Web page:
During this hard time,  there is a challenge concept-- the tranditional sources fossil oil, coal and natural gas are not chemical material, they are biological product, so we can consider them as bioenergy and make them renewable. Because all of these source come from plants, and then we can get the energy source by planting. If we think from the start, the most important reason that plant can make energy is plant can transfer the solar energy to the energy that people can directly use. In this process, plant don't need many extra energy input, and it can make a lot of energy by consume a little energy. According to this idea, people may make a fundamental change of the method of getting energy source, and we can do a Green Revolution which means more energy and less pollution.



Figure 1 [8]


Figure 2 [7]

      Figure 1 and Figure 2 describe the whole process of how the solar enery be transfered to the carbon energy which can be directly used by human. "Plants are great sources of energy as well. The energy coming from plants are called biomass. This is not a new thing. In fact, biomass has been done and studied for a long time already. Wood is also used for biomass energy. Researchers and scientists are finding reasonable ways to harness the full potentials of the plants as sources of energy." [1] [2]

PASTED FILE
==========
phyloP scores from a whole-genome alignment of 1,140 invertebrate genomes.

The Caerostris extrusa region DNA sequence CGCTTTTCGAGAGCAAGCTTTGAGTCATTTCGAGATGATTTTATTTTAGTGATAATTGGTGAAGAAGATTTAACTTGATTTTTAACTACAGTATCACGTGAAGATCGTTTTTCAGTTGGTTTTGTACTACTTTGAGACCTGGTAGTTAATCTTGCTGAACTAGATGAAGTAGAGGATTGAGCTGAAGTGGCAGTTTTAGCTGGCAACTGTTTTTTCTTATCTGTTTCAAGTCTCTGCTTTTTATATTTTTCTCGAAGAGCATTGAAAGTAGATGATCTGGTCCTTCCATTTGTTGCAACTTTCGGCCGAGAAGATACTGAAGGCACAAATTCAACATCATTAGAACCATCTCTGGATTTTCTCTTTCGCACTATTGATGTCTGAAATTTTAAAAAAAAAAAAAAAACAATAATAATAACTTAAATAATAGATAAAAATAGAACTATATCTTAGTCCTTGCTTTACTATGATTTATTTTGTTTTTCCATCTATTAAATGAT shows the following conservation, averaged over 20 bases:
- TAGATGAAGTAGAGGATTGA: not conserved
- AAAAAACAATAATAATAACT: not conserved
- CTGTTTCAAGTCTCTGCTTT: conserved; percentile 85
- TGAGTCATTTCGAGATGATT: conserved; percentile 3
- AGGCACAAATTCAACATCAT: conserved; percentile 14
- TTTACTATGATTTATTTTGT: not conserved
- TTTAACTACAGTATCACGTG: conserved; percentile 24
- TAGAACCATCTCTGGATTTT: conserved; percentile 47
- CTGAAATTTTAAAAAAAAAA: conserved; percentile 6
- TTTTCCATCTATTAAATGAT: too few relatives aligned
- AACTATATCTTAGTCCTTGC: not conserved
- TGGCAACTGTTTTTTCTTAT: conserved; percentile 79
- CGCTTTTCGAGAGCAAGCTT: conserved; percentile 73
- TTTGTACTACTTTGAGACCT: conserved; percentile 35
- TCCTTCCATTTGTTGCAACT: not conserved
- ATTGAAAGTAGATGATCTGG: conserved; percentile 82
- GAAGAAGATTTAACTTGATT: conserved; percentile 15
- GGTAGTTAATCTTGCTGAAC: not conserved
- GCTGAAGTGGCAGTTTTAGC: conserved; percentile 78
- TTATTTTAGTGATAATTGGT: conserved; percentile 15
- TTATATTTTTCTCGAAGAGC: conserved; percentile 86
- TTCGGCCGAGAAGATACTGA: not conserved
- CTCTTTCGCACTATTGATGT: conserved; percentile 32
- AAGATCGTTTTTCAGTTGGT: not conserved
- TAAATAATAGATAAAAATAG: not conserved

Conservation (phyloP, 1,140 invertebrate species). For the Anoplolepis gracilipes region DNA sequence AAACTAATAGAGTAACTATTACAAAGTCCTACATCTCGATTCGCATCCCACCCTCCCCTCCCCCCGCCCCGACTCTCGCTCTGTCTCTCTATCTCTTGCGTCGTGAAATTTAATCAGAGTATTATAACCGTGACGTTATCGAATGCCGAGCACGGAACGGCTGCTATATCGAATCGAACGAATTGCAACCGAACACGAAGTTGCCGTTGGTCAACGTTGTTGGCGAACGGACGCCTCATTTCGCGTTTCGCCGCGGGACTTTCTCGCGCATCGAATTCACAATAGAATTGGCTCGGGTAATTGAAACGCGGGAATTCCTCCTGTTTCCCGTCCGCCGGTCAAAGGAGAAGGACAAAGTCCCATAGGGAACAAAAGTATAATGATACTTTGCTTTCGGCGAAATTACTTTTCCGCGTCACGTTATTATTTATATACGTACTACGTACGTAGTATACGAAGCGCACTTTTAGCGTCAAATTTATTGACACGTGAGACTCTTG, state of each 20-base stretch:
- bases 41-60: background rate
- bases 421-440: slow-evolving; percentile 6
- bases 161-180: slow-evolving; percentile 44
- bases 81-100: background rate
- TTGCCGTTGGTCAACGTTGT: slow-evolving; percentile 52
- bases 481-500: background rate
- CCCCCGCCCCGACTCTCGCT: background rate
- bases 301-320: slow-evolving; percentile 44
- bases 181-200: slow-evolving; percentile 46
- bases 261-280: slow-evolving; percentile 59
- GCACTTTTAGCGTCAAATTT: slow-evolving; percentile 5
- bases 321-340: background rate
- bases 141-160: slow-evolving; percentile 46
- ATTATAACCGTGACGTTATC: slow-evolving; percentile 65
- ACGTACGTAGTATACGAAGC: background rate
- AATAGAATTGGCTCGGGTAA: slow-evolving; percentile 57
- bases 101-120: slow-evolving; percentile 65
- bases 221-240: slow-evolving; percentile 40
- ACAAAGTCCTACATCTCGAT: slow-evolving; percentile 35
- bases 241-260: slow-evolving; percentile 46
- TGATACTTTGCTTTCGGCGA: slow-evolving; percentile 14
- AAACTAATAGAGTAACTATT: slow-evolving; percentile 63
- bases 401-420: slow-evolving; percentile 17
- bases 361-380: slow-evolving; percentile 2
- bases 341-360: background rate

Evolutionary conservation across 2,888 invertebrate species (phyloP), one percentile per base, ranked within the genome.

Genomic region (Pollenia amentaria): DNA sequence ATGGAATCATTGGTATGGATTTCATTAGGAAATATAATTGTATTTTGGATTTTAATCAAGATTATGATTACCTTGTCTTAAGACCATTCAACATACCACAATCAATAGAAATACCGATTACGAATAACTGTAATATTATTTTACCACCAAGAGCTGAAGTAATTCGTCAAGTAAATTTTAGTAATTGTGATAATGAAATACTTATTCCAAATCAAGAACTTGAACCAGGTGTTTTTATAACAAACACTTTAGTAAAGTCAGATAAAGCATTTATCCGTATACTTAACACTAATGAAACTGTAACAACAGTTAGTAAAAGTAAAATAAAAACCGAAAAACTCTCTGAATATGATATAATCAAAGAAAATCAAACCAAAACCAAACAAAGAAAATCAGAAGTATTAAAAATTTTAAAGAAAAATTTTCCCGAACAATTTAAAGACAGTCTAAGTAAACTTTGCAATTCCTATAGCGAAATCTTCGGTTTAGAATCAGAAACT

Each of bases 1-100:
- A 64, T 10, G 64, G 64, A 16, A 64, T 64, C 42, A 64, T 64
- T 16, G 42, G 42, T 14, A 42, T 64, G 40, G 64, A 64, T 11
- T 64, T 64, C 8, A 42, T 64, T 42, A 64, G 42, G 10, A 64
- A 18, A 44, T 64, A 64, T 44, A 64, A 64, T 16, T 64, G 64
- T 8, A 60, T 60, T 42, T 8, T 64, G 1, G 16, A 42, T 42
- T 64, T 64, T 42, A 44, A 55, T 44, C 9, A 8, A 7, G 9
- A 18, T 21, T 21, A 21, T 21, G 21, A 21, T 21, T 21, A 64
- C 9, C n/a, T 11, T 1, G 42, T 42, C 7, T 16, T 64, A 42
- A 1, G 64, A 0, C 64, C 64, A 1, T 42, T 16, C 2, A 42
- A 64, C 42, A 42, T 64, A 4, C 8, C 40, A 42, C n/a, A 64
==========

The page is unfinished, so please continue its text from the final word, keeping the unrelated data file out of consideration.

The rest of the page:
Plant doesn't only provide the renewable energy for human, but also reduce the issue of global warming. Carbon dixocide, sulfur dioxide, and nitrogen dioxide are the reason which cause the global warming problem.  Plant will consume some extra CO2 to reduce the global warming problem, and produce O2. The detail of this process is described in figure 2. [7]

[5]
       Table 1 talks about the possibility to plant plants inorder to instead of the tranditional energy source. According to the table and the article from Henry, we can find that the biomass of these plants are varies huge, and the efficiency of it is not low for planting biomass. He also mention about the bio-crop which is the most worthy bioenergy to develop currently, because the bio-crop has a lot of adventages such as high biomass accumulation, high N use efficiency, low potential as a weed and so on [5]

Future research
     
   There is a problem here, we don’t have enough land for planting energy plants. Currently, the land is already used for human life and biodiversity. If we make more and more energy plant, we may damage the current biodiversity conservation. People need more information and analysis to find which kind of plant is more efficient of biomass to consume and use the least area of land. Although there are some disadventages and unpredictable issue may happen in the process of doing the research of energy plant, this method still have it’s value and I think it is worth to research in the future. I feel in the future, the energy plant will play a very important role, and we can use this method to make our world more beautiful and healthy. We should not look down upon our cute and useful plants.

 Work Cited

[3] Andrew Clarke, Kevin J Gaston, Climate, Energy and DiversityProceedings: Biological Sciences, Vol. 273, No. 1599 pp. 2257-22662006
[4] Isam H Aijundi, Ltd Pergamon-Elsevier ScienceEnergy and exergy analysis of a steam power plant in Jordan, Applied Thermal Themal Engineering, Volume:29, Issue:2-3, Pages:324-3282009